Cleveland:
Vinnie Pestano, RHP: Pestano has found his home in the back of the bullpen, setting up for superstar closer Chris Perez. What i like about Pestano is the strikeout ability. In just 23.2 innings, he has rung up 31 hitters. Opposing teams are batting just .179 against the Cal State Fullerton alum. Pestano, along with Perez, make up a great core of relief pitchers for this Indians club.
Colorado:
Jordan Pacheco, 3B: If I were to ask you who had the second highest average on the Colorado Rockies, beind superstar Carlos Gonzalez, who would you say? Helton? Cuddyer? Nope. Jordan Pacheco is doing more than enough for this streaking Rockies club. His .296 average is pretty dependable, and he seems to have replaced incumbent Chris Nelson at the hot corner. We'll see if Pacheco can keep it up, but the 26-year-old is playing the part so far.
Detroit:
Brayan Villarreal, LHP: I'm assuming people thought I was going more in the direction of Quentin Berry, and you'd have a case. But watching Villrreal hit triple digits from the left side definitely makes Tigers fans forget about that Zumaya guy. His 1.35 ERA is just about as solid as it gets, and his 20 strikeouts in just 13.1 innings pitched are a good sign for Jim Leyland.
Houston:
Jed Lowrie, SS: Jose Altuve is having another elite year, and definitely is the main piece to Houston's eventual success. However, Lowrie, finally given a chance to play every day, has wow'ed the baseball world with the results. How about 11 home runs for a short stop? Now, I'm not too naive to think he'll hit 30 this year, but 22 doesn't seem out of the equation.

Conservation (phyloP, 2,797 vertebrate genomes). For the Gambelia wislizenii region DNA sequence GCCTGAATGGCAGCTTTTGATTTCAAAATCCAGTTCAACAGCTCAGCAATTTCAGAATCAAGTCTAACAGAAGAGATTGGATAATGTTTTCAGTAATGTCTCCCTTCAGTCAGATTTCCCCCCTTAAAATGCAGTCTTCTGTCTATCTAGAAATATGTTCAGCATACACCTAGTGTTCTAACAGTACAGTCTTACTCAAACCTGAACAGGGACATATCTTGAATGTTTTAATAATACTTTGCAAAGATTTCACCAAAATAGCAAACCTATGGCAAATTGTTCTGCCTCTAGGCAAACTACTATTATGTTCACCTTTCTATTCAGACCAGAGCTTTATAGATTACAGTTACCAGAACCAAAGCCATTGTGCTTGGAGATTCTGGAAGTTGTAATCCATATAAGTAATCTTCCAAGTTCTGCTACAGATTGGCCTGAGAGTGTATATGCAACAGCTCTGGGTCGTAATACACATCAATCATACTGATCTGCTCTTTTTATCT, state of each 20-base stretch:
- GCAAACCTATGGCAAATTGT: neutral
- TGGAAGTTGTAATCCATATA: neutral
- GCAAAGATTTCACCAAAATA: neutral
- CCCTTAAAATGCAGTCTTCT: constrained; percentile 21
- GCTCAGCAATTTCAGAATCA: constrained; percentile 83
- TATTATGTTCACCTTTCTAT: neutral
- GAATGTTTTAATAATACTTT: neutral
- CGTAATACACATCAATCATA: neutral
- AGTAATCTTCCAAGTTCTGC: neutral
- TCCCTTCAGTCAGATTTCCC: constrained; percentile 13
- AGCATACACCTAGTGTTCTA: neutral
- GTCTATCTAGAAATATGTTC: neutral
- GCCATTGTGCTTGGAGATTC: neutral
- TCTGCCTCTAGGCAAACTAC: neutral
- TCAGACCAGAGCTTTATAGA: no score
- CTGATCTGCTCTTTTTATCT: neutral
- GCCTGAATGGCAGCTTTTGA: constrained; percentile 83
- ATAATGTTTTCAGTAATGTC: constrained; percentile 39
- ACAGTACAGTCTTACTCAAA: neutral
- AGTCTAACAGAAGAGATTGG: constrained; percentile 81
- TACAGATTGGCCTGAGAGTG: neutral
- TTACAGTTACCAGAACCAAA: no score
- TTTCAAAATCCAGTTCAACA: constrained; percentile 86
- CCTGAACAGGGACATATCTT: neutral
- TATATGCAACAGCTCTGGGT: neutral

Kansas City:
Tim Collins, LHP: Tim Collins isn't the most intimidating pitcher in the league, standing at just 5'7", 165 lbs. But after watching his upper-90's fastball and wicked cuveball, he can be as intimidating as they get. Collins is regularly used by Ned Yost out of the pen, and the 22-year-old has responded well. 2-0 with a 2.17 ERA are impressive stats, let alone his 43 punchouts in 29 innings pitched.
Los Angeles Angels:
Ernesto Frieri, RHP: Frieri has some of the most staggering stats from relief pitchers this year. His ERA sits at a clean 1.04, and he has 48 K's in 26 innings pitched. He has only allowed 10 hits, as opponents are hitting .115 agaisnt him. Atta boy, Mike Scioscia.
Los Angeles Dodgers:
A.J. Ellis, C: The rookie backstop has done wonderful things with the bat this year. He is one of the main reasons why the Dodgers got off to such a great start. They'll need Ellis to keep producing though, as they are coming back down to earth. Stats: .301 AVG, 6 HR, 25 RBI's.
Miami: